The Fifth Floor-logo

The Fifth Floor

BBC

David Amanor presents The Fifth Floor, a brand new weekly programme that revels in the variety and range of stories produced by the BBC World Service's 27 language sections.

David Amanor presents The Fifth Floor, a brand new weekly programme that revels in the variety and range of stories produced by the BBC World Service's 27 language sections.
More Information

Location:

United Kingdom

Networks:

BBC

Description:

David Amanor presents The Fifth Floor, a brand new weekly programme that revels in the variety and range of stories produced by the BBC World Service's 27 language sections.

Language:

Aboriginal


Episodes

Being Thai

11/17/2017
More
Thailand encompasses a large geographical, ethnic and cultural range, so is there such a thing as 'Thainess'? BBC Thai colleagues Watchiranont Thongtep, Thitipol Panyalompanun, Thanyarat Doksone and Jiraporn Kuhakan consider the question. Image: A crowd celebrating Songkran, or the Thai New Year, in Bangkok Credit: LILLIAN SUWANRUMPHA/Getty Images

Duration: 00:11:07


Reporting Mosul: A Journalist's Story

11/10/2017
More
Three years ago, a lightning advance by about 800 jihadist fighters in northern Iraq morphed into a global threat. Nafiseh Kohnavard of BBC Persian has followed the fight against so-called Islamic State, and she witnessed the toughest battle for Iraqi forces, to retake Mosul. Image: Nafiseh Kohnavard sitting wearing helmet and flak jacket in Mosul Credit: BBC

Duration: 00:10:41


Insulted and spurned: Somali Gabooye

11/3/2017
More
Qalib Barud of BBC Somali recently reported on discrimination in Somali society against a group of clans commonly referred to as the Gabooye. Image: A shoemaker, one of the Gabooye clans, mends a shoe Credit: BBC

Duration: 00:07:46


Apples, Dams and the Taliban

10/27/2017
More
It's a short but risky journey from Kabul to the centre of neighbouring Wardak province - much of which is under Taliban control. BBC Afghan's Auliya Atrafi looked beyond conflict on his recent reporting trip - to the university local people built for themselves, and new power from an old hydro station. Image: Landscape in Chak Valley, Wardak Province, Afghanistan Credit: BBC

Duration: 00:09:20


India's Deccan Queen

10/20/2017
More
The Deccan Queen train links Pune in the hills with Mumbai down on the coast, and is older than the state of India itself. It's also India's only train to have a dining car. BBC Marathi's Mayuresh Konnur is from Pune and knows it well. Image: Train sign for Deccan Queen Credit: BBC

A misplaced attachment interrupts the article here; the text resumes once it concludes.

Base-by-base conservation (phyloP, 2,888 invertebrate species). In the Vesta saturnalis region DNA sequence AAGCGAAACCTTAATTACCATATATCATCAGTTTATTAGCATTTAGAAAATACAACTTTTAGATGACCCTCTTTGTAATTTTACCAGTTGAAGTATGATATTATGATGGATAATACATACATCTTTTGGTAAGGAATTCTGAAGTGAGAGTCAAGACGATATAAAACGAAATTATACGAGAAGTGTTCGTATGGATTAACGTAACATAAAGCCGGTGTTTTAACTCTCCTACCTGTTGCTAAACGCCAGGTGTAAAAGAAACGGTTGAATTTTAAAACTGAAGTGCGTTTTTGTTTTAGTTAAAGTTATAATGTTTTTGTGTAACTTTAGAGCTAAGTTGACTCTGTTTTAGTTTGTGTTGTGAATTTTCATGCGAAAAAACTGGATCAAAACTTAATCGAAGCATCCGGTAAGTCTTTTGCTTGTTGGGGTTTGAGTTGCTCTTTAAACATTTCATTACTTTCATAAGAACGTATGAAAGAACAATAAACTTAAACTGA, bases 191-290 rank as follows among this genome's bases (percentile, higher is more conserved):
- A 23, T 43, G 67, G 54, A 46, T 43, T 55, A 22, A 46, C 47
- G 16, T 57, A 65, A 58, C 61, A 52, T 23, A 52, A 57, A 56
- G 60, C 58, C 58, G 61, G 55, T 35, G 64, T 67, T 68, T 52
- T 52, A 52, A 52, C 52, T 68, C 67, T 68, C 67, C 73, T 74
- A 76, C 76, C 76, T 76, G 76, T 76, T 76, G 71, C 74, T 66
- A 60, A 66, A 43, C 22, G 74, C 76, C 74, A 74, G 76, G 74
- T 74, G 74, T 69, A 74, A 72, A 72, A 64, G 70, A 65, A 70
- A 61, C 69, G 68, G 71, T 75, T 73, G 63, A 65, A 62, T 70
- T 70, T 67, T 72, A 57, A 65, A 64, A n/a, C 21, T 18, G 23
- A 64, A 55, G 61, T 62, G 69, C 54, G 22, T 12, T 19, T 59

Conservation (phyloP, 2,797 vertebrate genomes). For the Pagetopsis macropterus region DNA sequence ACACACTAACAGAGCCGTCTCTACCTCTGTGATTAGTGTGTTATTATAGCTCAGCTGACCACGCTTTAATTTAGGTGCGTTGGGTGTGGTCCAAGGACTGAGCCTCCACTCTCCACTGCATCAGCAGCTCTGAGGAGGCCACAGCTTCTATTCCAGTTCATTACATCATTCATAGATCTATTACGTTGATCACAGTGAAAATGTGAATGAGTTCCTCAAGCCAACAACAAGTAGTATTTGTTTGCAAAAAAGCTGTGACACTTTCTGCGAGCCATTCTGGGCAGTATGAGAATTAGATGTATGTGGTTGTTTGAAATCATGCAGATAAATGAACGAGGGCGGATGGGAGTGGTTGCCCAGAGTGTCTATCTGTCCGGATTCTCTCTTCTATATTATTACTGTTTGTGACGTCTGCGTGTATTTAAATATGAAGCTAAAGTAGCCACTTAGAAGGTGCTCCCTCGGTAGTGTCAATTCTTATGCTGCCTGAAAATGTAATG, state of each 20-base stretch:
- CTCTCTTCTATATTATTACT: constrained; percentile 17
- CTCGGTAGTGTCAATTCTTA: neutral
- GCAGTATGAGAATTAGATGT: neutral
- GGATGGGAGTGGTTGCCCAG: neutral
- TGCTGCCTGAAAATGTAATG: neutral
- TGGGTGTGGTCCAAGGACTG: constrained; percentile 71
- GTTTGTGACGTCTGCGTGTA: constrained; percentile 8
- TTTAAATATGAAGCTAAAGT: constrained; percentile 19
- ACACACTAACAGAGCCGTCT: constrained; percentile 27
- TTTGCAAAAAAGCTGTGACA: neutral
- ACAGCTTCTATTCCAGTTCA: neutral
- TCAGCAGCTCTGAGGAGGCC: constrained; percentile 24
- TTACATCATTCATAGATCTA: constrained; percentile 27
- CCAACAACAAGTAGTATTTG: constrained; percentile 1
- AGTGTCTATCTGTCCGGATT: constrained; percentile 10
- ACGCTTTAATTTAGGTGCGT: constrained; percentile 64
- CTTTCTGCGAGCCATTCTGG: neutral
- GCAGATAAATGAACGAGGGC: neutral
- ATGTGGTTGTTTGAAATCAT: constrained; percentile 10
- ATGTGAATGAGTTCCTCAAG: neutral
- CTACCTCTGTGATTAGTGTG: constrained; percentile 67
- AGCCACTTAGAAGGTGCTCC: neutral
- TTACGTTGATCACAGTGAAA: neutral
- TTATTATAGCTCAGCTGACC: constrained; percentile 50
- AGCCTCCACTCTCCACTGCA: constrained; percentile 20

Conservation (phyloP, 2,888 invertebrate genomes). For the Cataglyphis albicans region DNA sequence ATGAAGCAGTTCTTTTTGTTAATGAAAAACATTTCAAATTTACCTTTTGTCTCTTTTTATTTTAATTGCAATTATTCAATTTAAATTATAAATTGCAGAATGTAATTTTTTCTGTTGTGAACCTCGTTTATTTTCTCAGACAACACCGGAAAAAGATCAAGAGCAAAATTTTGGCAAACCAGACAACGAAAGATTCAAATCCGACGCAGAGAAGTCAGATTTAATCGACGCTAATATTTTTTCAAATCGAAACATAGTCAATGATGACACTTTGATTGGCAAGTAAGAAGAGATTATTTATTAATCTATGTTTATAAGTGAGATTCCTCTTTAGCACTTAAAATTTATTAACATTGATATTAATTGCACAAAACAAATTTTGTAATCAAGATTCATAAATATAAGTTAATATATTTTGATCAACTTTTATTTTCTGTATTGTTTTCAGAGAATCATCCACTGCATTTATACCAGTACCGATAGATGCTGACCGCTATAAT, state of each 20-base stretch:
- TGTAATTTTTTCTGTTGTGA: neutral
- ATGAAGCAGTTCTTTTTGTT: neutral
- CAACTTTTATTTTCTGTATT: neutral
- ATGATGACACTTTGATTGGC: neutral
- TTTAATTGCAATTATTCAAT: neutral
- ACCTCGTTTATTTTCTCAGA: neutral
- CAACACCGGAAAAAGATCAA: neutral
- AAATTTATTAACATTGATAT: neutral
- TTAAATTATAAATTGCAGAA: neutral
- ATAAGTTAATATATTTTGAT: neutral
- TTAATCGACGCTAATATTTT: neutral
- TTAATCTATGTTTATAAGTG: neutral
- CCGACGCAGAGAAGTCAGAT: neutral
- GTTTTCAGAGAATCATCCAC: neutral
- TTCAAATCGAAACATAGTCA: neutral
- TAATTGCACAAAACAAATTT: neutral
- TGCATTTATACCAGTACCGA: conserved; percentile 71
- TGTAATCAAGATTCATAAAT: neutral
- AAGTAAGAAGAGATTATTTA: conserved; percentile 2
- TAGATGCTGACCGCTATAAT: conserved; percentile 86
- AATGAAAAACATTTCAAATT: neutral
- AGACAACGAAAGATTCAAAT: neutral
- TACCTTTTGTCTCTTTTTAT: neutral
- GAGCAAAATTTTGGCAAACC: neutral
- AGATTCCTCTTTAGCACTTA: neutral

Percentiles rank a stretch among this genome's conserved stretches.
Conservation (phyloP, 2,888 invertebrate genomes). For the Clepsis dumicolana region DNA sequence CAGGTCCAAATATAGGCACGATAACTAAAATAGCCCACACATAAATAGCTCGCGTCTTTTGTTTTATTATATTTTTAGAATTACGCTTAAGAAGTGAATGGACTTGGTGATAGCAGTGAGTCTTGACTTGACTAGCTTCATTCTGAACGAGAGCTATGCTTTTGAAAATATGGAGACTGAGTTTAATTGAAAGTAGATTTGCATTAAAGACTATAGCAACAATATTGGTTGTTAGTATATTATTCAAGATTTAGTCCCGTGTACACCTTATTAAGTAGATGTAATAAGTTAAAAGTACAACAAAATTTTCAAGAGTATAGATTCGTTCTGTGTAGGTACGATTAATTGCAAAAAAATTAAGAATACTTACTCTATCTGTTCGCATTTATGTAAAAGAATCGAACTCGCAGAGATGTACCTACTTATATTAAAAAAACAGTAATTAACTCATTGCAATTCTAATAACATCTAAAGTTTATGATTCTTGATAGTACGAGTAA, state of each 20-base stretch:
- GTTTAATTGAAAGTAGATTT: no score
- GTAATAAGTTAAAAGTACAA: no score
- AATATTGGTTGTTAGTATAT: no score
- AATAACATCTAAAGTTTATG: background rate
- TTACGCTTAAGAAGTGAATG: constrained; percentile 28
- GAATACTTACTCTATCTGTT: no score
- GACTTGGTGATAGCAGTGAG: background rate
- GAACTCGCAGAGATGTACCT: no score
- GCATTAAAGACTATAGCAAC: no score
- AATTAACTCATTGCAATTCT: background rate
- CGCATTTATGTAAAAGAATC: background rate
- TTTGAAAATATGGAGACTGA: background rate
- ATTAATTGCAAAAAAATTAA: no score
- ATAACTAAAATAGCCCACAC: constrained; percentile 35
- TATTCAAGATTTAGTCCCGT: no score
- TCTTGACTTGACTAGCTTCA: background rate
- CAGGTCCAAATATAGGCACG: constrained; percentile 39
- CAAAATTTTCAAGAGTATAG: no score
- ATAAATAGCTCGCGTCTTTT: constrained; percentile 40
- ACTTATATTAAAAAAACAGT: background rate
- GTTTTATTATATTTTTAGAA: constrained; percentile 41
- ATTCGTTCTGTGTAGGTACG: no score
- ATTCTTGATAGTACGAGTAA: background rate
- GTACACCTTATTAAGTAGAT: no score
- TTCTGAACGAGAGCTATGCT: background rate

Duration: 00:06:00


Kenya's Election Drama

10/13/2017
More
The Kenyan presidential election took another surprising turn this week. The crisis has seen protests, a shock intervention from the judiciary, and now the surprise withdrawal of the main opposition candidate. Kenyans Esther Kahumbi and Dickens Olewe from BBC Africa share their stand-out moments. Image: Kenya election protests: crowds protesting on streets, watercannons firing jets Credit: YASUYOSHI CHIBA/AFP/Getty Images

Duration: 00:10:39


Cameroon's Ghost town protests

10/6/2017
More
Ghost town is the name Cameroonians have given to a civil disobedience action where daily life is brought to a standstill. It began last year as an expression of dissent in the two English speaking regions of Cameroon, but tensions between them and the Francophone dominated government go back to the 1960s. Last week a number of protestors demanding independence were shot dead by gendarmes. BBC Africa's Randy Jo Sa'ah was in Bamenda following the story. Image: Demonstrators in Bamenda, the...

Duration: 00:09:15


Rwandan BBC journeys

9/29/2017
More
Prudent Nsengiyumva and Didier Bikorimana are colleagues at BBC Great Lakes, a journey that began for Prudent entertaining his family with dining table news reports, and for Didier listening to the Great Lakes Lifeline programme which tried to reunite families separated by the 1994 genocide. Image: Rwandan boy listening to transistor radio Credit: GIANLUIGI GUERCIA/AFP/Getty Images

Duration: 00:09:16


New Comic Book Heroines

9/22/2017
More
Two new super-heroines have been launched recently in comic book form. Pakistan Girl joins her established superhero colleague Pakistan Man, and in Nigeria a character called Ngozi joins Marvel's family of mutant super-beings. Can they make a difference in their neighbourhoods? David Amanor finds out from Halima Umar Sale of BBC Hausa and BBC Urdu's Henna Saeed. Image: Pakistan Girl cartoon in library Credit: FAROOQ NAEEMAFP/Getty Images

Duration: 00:08:47


The Uphill Battle For Hearts And Minds

9/15/2017
More